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Thinking of a care accommodation move for yourself or a family member?

Thinking of a care accommodation move for yourself or a family member?

There can be many reasons for someone requiring a move to a care home from being less able to do the things you used to do, recurring falls or starting to feel lonely. Care homes have trained staff on hand, which may help to remove risks you may face at home. It is perfectly normal to have conflicted feelings about a care home move for yourself or a family member. So what are the things you should think about before moving into care accommodation?

Different types of care homes

There are different types of care homes. Care homes have staff who assist with personal care (washing, dressing, toileting, medication prompts) and will often have social events, outings or activities. Nursing homes are similar to a care home however, they also offer 24 hour assistance from qualified nurses. Some care homes will be able to accept both residents who require personal care and/or nursing care. There are also specialist care homes, for example homes that may be specifically designed for those living with dementia or have specialist training in relation to specific conditions. Care homes can be owned by private companies, voluntary/charitable organisations or the local authority.

Move to care accommodation

The social work department of the local authority for your area should be able to arrange a care needs assessment. This involves a social care professional visiting your home to assess what you can and can?t do, what help you are receiving at present, your needs, etc. The assessment looks at options in order to identify if you could continue living in your current home (perhaps with support or adaptations) or if a move to care accommodation would be the best course of action. The local authority has a duty to make sure your needs are met safely. If you are able to make decisions and communicate decisions for yourself (or have an attorney who is able to make decisions for you where you lack capacity) you have the right to choose to remain at home.

Paying for care

Following your care needs assessment the local authority will ask you/a family member or attorney to complete a financial assessment to determine whether you should pay for your care (self-funding), make a contribution to your care (part-funding), or if you meet the criteria for your care to be paid for.

Selling your home

It is not always the case that your home will require to be sold. The value of your home will not be considered if your spouse/civil partner/partner, relative over 60 or relative under 60 who has a disability lives there. Should your home be taken into account in the financial assessment there are options available. The local authority should make you aware of the Deferred Payment Scheme, which means the property does not require to be sold immediately.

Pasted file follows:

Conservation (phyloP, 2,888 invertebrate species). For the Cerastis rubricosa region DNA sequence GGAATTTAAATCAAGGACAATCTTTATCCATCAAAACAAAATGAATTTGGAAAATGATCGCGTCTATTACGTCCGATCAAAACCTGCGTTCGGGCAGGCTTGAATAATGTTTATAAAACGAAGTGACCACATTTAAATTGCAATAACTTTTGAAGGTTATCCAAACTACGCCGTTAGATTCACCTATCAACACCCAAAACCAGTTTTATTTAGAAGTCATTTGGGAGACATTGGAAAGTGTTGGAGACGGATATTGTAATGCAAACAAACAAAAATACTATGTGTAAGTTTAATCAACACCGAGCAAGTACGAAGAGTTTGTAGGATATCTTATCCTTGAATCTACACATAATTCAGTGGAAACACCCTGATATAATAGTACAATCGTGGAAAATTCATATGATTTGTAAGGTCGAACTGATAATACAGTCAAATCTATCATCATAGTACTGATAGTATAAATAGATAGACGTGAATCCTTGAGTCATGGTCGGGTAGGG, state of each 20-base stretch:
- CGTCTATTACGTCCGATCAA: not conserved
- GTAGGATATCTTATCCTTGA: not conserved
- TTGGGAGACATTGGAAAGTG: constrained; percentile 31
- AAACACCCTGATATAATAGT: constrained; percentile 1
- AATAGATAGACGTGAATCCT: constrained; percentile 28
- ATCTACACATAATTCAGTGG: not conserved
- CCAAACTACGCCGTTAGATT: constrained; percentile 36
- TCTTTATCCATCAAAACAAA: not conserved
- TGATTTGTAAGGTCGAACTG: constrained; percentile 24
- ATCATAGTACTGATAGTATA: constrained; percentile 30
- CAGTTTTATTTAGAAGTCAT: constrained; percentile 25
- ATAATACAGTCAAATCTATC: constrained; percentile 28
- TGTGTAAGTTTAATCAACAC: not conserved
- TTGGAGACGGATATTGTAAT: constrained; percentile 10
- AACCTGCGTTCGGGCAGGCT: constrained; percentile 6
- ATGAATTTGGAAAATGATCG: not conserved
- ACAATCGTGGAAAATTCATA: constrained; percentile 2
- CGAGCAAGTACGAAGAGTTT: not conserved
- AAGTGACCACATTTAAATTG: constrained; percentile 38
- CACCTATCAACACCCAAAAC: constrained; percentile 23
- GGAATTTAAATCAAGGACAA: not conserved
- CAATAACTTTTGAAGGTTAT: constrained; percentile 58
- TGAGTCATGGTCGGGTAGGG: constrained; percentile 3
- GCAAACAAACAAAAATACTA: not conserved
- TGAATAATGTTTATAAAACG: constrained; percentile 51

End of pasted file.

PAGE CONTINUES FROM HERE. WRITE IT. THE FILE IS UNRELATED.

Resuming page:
Finding the right care home

Ask others about their experiences. Search online (or have someone do this for you) and look at inspection reports and reviews of care homes local to you. If you have a long-term condition perhaps contact a local specialist organisation for advice. You should ensure that the care home provides the level of care required (or could need in the future), check if the home has vacancies and if it doesn?t find out how long the waiting list is. When you find the right place for you/your relative you can visit the care home (more than once) and may even decide to have a trial period (or respite break) to see how you like your chosen home.

Moving in

When moving in, you should be provided with a contract from the care home. You should check the fees and what they cover, any additional or top-up charges you will require to meet, how temporary absences are charged (i.e. hospital stays), notice period for leaving etc. Make sure you know exactly what you are being charged for.

Settling in

It may take a little time for you to fully settle in. This is only natural. You are moving to a different environment, routine, and will be living with different people etc. To make the transition easier you can make sure you have photographs or items that are important to you in your room to make it more homely (e.g. music /soft furnishings/own bedding). Talk to staff about your routine, your likes and dislikes, etc. This should help staff to make your transition to your new home as easy as possible for you. Find out if there are activities you may wish to take part in, as this is a good way to meet other residents.

Should you require further information on paying for residential care, Deferred Payment Schemes, gifting your property?please check our earlier blogs or contact a member of our Private Client Team who will be happy to assist .

Care accommodation

Written by : Super User

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